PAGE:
Herta's F1 switch off as Red Bull abandons efforts

Colton Herta's hopes of moving to Formula 1 next year have been dashed, with Red Bull abandoning its efforts to secure him an AlphaTauri seat.

Herta's F1 switch off as Red Bull abandons efforts
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The IndyCar race winner had been targeted by Red Bull to make the switch to F1 in 2023, but the plan stalled over the issue of him securing the mandatory superlicence.

Herta only had 32 of the 40 points that were necessary for him to get an automatic licence, and a push by Red Bull for the FIA to give him special exemption looked like it was going to fail.

Even though avenues remained open for Herta to get the necessary points – potentially by taking part in one of several international winter series - Red Bull had decided that it was not worth wasting extra time going down that route.

One risk was that if he was unlucky in the winter series he chose, then he could fail to get the points needed and that would leave both him and AlphaTauri in a tricky spot only a few weeks before the start of the season.

Speaking to Motorsport.com's sister site Motorsport-Total, Helmut Marko said that the collapse of the Herta plan meant F1 had missed an opportunity to build extra interest in the US market.

"It's a shame that people don't realize what value an American driver, especially a guy like Colton Herta, would have for the booming American market, especially with three F1 races," Marko said.

Red Bull tried everything it could to ease Herta's path, and was even involved in helping arrange a run for him in Alpine's private test next week.

However, with the FIA indicating it will not budge on the superlicence matter, Red Bull had now decided there is little point in pursuing its original plan.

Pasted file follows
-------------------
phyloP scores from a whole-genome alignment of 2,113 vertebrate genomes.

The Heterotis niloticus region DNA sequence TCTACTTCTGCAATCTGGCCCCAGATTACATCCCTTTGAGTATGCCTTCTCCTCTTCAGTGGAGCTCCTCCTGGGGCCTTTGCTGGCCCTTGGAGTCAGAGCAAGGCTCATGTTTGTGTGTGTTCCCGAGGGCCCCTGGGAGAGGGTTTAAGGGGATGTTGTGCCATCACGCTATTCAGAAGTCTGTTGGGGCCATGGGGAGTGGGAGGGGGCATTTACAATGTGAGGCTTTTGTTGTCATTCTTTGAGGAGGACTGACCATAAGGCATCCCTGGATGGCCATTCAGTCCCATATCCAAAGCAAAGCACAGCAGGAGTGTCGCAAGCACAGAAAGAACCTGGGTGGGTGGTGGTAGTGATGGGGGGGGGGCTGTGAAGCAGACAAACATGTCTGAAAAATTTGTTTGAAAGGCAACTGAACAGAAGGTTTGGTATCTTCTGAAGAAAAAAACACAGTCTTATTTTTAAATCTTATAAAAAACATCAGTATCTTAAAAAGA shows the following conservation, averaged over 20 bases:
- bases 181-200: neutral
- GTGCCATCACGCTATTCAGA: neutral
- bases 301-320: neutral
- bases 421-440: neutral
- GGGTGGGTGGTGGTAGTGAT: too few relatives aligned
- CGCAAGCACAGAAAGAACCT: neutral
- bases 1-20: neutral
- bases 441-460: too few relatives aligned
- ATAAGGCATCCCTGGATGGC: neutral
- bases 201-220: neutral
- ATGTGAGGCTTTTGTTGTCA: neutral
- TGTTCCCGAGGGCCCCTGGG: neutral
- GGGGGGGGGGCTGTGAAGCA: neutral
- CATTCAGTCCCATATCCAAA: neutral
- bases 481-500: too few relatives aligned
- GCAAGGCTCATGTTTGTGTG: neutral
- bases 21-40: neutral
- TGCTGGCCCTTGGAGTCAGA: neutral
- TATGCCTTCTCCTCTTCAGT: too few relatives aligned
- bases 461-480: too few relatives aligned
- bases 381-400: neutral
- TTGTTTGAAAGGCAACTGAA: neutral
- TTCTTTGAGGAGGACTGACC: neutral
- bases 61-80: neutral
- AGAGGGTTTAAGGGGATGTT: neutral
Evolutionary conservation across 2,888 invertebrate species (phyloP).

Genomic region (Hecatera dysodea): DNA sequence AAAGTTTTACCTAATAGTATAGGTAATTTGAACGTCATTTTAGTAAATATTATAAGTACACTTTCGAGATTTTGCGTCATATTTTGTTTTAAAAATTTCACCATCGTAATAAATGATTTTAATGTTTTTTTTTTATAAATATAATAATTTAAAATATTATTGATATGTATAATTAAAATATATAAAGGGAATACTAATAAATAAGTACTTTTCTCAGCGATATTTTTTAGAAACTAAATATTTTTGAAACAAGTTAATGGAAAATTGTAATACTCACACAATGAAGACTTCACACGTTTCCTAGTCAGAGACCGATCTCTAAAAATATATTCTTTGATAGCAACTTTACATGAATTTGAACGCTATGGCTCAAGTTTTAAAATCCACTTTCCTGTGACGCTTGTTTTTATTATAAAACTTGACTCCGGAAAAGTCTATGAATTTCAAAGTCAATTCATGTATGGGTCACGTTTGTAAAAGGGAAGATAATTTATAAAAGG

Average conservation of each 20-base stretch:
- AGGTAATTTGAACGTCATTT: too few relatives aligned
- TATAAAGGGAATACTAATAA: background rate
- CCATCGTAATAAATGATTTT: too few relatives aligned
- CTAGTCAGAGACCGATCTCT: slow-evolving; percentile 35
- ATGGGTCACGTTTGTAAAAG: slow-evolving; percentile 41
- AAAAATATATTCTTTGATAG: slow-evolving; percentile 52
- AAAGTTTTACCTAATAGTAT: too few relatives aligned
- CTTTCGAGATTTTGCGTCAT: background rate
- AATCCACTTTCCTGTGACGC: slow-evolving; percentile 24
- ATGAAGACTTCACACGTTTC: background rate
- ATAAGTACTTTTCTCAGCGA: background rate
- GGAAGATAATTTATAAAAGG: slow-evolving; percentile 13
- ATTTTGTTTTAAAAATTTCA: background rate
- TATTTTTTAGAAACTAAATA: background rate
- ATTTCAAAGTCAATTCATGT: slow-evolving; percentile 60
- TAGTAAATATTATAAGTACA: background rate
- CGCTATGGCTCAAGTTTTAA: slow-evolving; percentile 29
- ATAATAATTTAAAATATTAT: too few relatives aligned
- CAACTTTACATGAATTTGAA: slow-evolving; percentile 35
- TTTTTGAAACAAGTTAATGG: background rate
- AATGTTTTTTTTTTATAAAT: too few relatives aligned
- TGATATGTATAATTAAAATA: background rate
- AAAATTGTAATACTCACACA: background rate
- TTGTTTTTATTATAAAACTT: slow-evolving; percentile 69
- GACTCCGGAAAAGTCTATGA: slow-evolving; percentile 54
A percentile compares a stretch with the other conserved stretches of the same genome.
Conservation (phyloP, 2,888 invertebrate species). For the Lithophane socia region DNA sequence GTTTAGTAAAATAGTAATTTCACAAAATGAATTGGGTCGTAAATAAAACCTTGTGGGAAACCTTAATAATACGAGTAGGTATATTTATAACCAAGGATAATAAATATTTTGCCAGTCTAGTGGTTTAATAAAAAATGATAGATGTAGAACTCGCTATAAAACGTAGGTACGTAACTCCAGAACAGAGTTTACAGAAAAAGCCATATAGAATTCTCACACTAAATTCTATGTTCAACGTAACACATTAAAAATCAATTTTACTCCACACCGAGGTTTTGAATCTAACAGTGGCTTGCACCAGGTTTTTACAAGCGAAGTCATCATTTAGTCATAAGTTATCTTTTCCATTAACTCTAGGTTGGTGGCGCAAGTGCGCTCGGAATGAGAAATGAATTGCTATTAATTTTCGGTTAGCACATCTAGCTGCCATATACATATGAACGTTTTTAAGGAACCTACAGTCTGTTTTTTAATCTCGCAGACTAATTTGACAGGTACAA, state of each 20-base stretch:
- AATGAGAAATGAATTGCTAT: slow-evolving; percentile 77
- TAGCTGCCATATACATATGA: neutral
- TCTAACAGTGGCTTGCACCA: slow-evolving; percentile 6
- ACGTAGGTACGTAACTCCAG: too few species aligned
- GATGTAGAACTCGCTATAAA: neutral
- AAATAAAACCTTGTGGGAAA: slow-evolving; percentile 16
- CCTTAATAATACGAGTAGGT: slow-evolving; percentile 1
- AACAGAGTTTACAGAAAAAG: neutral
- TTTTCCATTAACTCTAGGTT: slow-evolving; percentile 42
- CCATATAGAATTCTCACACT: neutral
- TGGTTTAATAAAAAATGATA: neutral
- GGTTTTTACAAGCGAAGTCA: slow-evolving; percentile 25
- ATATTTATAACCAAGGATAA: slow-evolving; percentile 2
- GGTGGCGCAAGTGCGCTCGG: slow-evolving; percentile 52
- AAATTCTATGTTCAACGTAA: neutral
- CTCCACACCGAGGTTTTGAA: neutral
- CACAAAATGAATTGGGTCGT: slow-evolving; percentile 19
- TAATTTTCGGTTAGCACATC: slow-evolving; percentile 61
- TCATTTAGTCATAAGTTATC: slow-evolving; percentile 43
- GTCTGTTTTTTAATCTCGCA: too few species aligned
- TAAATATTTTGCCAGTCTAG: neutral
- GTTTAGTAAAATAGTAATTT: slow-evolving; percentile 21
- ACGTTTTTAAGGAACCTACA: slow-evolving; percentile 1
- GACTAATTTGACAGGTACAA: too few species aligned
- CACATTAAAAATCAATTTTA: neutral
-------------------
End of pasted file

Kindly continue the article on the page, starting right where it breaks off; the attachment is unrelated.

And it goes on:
Christian Horner, Team Principal, Red Bull Racing, Helmut Marko, Consultant, Red Bull Racing

Christian Horner, Team Principal, Red Bull Racing, Helmut Marko, Consultant, Red Bull Racing

Photo by: Mark Sutton / Motorsport Images

It is understood that Herta's run with Alpine has duly been cancelled now that the F1 seat is off the table.

Marko said it was "incomprehensible" that a winner of seven IndyCar races had to prove his qualification to safely drive a Formula 1 car due to a bureaucratic points system, especially since he could easily have run in a number of free practice sessions to further prepare himself for his first race.

As well as Red Bull not wanting to spend more time trying to overcome the superlicence situation, there was also pressure mounting from Herta's Andretti team on a definitive decision.

The IndyCar team needed to know if it had to find a replacement for Herta for 2023 and didn't want to be left high and dry if a final call was made in a few weeks' time.

Furthermore, there was a risk that if Herta ended his Andretti deal early to pursue F1, and then failed to get the superlicence, then he could be left without a drive in anything next year.

While Red Bull previously stated that if it did not get Herta then it would keep Pierre Gasly at AlphaTauri, the possibility of a deal with Alpine for the Frenchman is not off the table yet.

However, AlphaTauri needs a suitable replacement, otherwise Marko, who will ultimately decide, won't give the go-ahead.

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According to information from Motorsport-Total.com, a possible Gasly successor will not come from the team's own junior team.

Liam Lawson gained his first FP1 experience at Spa, but did not push for promotion to the regular cockpit. And Jehan Daruvala (P6 in Formula 2), Ayumu Iwasa (9th) and Dennis Hauger (11th) also still need time.

"It's being evaluated right now what possibilities there might be," says Marko in reference to the second AlphaTauri cockpit.

One thing is certain though. Mick Schumacher is not among the candidates under consideration.

If no suitable candidate is found, Gasly will have to stay with AlphaTauri for another year before his current Red Bull contract expires.

UPDATE: According to eyewitnesses, Marko met Nyck de Vries on Friday around noon in downtown Graz in Austria, where he also has his office. The Dutchman made his Formula 1 debut in Monza last weekend and caused a stir by scoring points for Williams and the driver of the day award. It is possible that he will move to AlphaTauri in place of Gasly.

That would be a move that could please Marko: De Vries was a McLaren junior driver for many years, and has been Mercedes' reserve F1 driver since 2020. But his official Mercedes deal ended with the conclusion of the Formula E programme last month, and Toto Wolff confirmed on Saturday that he has no management contract with him.

The 27-year-old is also considered a candidate for a potential drive at Alpine and Williams next year. He is due to test a 2021 Alpine at the Hungaroring in September.

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